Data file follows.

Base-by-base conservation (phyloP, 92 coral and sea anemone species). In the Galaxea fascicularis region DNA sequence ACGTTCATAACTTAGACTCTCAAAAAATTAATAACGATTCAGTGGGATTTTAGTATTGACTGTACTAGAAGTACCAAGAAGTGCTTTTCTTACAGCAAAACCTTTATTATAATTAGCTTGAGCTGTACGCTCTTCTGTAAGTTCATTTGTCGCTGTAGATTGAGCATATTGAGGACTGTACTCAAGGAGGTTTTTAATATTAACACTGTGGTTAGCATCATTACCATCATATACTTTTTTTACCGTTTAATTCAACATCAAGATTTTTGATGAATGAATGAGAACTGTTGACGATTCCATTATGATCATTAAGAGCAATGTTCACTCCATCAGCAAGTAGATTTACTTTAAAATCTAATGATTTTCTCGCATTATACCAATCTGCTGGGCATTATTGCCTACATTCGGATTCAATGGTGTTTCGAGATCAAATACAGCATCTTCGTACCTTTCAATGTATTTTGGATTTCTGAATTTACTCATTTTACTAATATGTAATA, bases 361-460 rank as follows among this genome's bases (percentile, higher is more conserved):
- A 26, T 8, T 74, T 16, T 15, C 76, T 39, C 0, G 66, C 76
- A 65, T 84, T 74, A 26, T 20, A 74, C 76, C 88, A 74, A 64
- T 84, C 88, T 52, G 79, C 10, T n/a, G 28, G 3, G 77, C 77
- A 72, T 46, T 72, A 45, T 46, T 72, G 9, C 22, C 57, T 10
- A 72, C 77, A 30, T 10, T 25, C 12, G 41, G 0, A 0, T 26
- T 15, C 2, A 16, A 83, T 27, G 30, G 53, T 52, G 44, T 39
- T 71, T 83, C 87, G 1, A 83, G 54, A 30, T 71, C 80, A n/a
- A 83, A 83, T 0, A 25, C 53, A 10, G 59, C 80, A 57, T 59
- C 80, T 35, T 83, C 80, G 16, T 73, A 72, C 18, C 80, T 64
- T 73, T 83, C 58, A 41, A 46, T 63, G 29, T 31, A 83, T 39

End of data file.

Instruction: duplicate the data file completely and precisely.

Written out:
Base-by-base conservation (phyloP, 92 coral and sea anemone species). In the Galaxea fascicularis region DNA sequence ACGTTCATAACTTAGACTCTCAAAAAATTAATAACGATTCAGTGGGATTTTAGTATTGACTGTACTAGAAGTACCAAGAAGTGCTTTTCTTACAGCAAAACCTTTATTATAATTAGCTTGAGCTGTACGCTCTTCTGTAAGTTCATTTGTCGCTGTAGATTGAGCATATTGAGGACTGTACTCAAGGAGGTTTTTAATATTAACACTGTGGTTAGCATCATTACCATCATATACTTTTTTTACCGTTTAATTCAACATCAAGATTTTTGATGAATGAATGAGAACTGTTGACGATTCCATTATGATCATTAAGAGCAATGTTCACTCCATCAGCAAGTAGATTTACTTTAAAATCTAATGATTTTCTCGCATTATACCAATCTGCTGGGCATTATTGCCTACATTCGGATTCAATGGTGTTTCGAGATCAAATACAGCATCTTCGTACCTTTCAATGTATTTTGGATTTCTGAATTTACTCATTTTACTAATATGTAATA, bases 361-460 rank as follows among this genome's bases (percentile, higher is more conserved):
- A 26, T 8, T 74, T 16, T 15, C 76, T 39, C 0, G 66, C 76
- A 65, T 84, T 74, A 26, T 20, A 74, C 76, C 88, A 74, A 64
- T 84, C 88, T 52, G 79, C 10, T n/a, G 28, G 3, G 77, C 77
- A 72, T 46, T 72, A 45, T 46, T 72, G 9, C 22, C 57, T 10
- A 72, C 77, A 30, T 10, T 25, C 12, G 41, G 0, A 0, T 26
- T 15, C 2, A 16, A 83, T 27, G 30, G 53, T 52, G 44, T 39
- T 71, T 83, C 87, G 1, A 83, G 54, A 30, T 71, C 80, A n/a
- A 83, A 83, T 0, A 25, C 53, A 10, G 59, C 80, A 57, T 59
- C 80, T 35, T 83, C 80, G 16, T 73, A 72, C 18, C 80, T 64
- T 73, T 83, C 58, A 41, A 46, T 63, G 29, T 31, A 83, T 39